While it is important to ensure that standards used to design sidewalks, curb ramps, and related improvements are current, it is equally important to monitor construction to ensure that the construction is performed according to the approved specifications.

The monitoring of construction activities and reporting of the status of improvements is vital to ensure an effective overall ADA compliance program.

The 2021 ADA Transition Plan Update also include the development of a Geographic Information Systems (GIS) database of pedestrian  facilities and deficiencies which public works staff can use to record the improvements observed by monitoring  these construction activities and for tracking the status of ADA compliance throughout the City.

By updating this database as improvements are made along the pedestrian access routes, the city will always have a current model representing the status of the city’s ADA compliance which can be used to continuously track remaining necessary improvements.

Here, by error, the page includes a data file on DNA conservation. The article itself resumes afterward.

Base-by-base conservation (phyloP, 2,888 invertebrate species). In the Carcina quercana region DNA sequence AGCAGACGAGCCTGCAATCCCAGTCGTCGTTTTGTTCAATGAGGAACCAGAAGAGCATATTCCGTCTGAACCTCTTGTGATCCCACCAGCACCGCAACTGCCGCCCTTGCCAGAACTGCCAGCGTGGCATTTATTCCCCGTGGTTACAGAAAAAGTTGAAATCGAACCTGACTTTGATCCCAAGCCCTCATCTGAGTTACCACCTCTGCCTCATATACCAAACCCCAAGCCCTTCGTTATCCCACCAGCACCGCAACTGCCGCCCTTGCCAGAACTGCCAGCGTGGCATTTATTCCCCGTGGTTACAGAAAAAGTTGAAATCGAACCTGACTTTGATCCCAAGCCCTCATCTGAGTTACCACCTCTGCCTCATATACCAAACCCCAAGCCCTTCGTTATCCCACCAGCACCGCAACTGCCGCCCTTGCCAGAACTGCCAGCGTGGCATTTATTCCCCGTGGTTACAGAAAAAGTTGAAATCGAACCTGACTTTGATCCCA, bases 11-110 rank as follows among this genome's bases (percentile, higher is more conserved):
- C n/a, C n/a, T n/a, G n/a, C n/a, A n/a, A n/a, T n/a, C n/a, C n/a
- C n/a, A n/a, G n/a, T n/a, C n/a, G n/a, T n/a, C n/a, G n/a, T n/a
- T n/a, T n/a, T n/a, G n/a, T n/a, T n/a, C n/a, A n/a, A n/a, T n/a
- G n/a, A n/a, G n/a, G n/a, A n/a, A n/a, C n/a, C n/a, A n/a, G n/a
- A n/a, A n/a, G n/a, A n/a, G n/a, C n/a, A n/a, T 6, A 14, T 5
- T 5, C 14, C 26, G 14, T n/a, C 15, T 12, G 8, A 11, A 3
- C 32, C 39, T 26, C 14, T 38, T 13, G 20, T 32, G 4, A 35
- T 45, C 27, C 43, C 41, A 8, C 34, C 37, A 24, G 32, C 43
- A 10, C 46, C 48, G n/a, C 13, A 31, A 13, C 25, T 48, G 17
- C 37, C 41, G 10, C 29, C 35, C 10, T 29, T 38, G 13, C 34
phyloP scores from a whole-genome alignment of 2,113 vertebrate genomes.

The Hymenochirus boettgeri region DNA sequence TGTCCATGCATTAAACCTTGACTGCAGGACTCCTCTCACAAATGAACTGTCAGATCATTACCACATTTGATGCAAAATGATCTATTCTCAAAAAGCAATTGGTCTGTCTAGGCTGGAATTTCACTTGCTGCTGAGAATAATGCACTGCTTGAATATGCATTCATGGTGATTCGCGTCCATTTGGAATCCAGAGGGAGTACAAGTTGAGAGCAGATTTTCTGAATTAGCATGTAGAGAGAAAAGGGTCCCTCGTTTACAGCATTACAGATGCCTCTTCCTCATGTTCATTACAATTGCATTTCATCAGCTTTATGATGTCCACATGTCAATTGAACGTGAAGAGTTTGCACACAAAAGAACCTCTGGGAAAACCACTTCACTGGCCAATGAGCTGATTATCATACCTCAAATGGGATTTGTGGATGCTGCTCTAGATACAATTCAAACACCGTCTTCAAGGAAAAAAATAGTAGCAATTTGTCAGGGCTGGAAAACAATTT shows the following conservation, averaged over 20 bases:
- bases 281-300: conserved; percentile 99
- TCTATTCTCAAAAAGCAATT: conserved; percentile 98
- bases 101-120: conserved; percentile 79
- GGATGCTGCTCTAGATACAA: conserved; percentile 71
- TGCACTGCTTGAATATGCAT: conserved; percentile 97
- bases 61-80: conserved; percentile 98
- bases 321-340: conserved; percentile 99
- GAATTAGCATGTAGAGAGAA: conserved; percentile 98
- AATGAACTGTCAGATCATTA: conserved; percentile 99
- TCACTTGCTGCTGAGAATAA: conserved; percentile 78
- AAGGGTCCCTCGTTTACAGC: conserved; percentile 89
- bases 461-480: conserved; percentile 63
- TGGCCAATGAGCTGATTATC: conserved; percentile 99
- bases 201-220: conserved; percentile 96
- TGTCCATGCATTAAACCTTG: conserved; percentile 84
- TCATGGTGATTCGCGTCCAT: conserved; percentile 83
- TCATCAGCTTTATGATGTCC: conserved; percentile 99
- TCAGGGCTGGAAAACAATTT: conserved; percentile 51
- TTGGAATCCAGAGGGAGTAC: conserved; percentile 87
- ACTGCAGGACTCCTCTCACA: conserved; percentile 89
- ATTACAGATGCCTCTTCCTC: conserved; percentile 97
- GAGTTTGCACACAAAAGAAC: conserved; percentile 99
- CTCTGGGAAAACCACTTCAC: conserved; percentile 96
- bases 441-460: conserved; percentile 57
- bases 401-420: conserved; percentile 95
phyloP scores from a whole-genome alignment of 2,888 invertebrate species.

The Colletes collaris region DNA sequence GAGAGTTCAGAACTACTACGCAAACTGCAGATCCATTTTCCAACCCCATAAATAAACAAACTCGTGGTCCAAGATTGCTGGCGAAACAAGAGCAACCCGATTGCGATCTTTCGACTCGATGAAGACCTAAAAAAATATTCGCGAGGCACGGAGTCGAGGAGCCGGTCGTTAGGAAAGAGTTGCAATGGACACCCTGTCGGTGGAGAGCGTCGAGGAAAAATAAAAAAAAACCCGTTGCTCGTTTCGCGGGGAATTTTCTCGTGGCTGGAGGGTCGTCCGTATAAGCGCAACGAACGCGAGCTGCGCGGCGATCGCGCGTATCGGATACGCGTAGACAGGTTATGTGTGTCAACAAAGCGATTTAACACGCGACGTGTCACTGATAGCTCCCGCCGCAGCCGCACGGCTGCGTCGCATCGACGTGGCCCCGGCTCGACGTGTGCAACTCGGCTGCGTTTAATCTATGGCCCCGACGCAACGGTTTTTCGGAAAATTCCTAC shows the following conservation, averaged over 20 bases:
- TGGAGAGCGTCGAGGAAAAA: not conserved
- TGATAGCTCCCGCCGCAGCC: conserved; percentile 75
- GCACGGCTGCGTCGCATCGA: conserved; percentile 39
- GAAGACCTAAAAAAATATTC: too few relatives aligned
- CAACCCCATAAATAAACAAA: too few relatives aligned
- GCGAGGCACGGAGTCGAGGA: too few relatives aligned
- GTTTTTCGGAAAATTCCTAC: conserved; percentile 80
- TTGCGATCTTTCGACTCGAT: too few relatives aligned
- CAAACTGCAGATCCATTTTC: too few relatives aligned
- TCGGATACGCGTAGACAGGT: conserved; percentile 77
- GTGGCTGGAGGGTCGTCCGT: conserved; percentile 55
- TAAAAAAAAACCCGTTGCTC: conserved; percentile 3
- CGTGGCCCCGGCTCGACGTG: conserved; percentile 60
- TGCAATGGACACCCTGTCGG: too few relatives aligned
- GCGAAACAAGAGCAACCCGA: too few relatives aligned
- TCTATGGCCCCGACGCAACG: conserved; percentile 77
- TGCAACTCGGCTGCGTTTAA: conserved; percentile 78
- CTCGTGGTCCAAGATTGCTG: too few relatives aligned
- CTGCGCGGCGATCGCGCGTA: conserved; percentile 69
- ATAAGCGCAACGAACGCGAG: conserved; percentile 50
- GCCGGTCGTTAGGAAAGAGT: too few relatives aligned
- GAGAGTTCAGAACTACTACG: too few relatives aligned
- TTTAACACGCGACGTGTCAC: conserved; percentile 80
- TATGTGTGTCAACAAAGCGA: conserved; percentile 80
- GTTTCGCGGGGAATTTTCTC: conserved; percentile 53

The 2021 ADA Transition Plan Update presents a prioritized list specific items of work to repair or replace the  sidewalks and curb ramps that are not compliant with the ADA.

This plan anticipates an approximate 20‐year implementation period to fully achieve compliance with ADA program accessibility requirements. Because of the large number of elements identified for improvement, this approach determined that there was a need to prioritize projects to allow for phased implementation.

Some improvements will be implemented as part of other ongoing projects, including Capital Improvement Projects (CIP), resurfacing, safety improvements, and private commercial land development work completed along the city’s roadways. As noncompliant elements are addressed, they will be removed from the list of noncompliance.

In the case of the public rights‐of‐way, improved pedestrian facilities will be designed to meet the latest Public Rights‐of‐Way Accessibility Guidelines (PROWAG). When it is not possible to meet these guidelines, projects will, at a minimum, meet ADA Accessibility Guidelines (ADAAG).

View the documents of the plan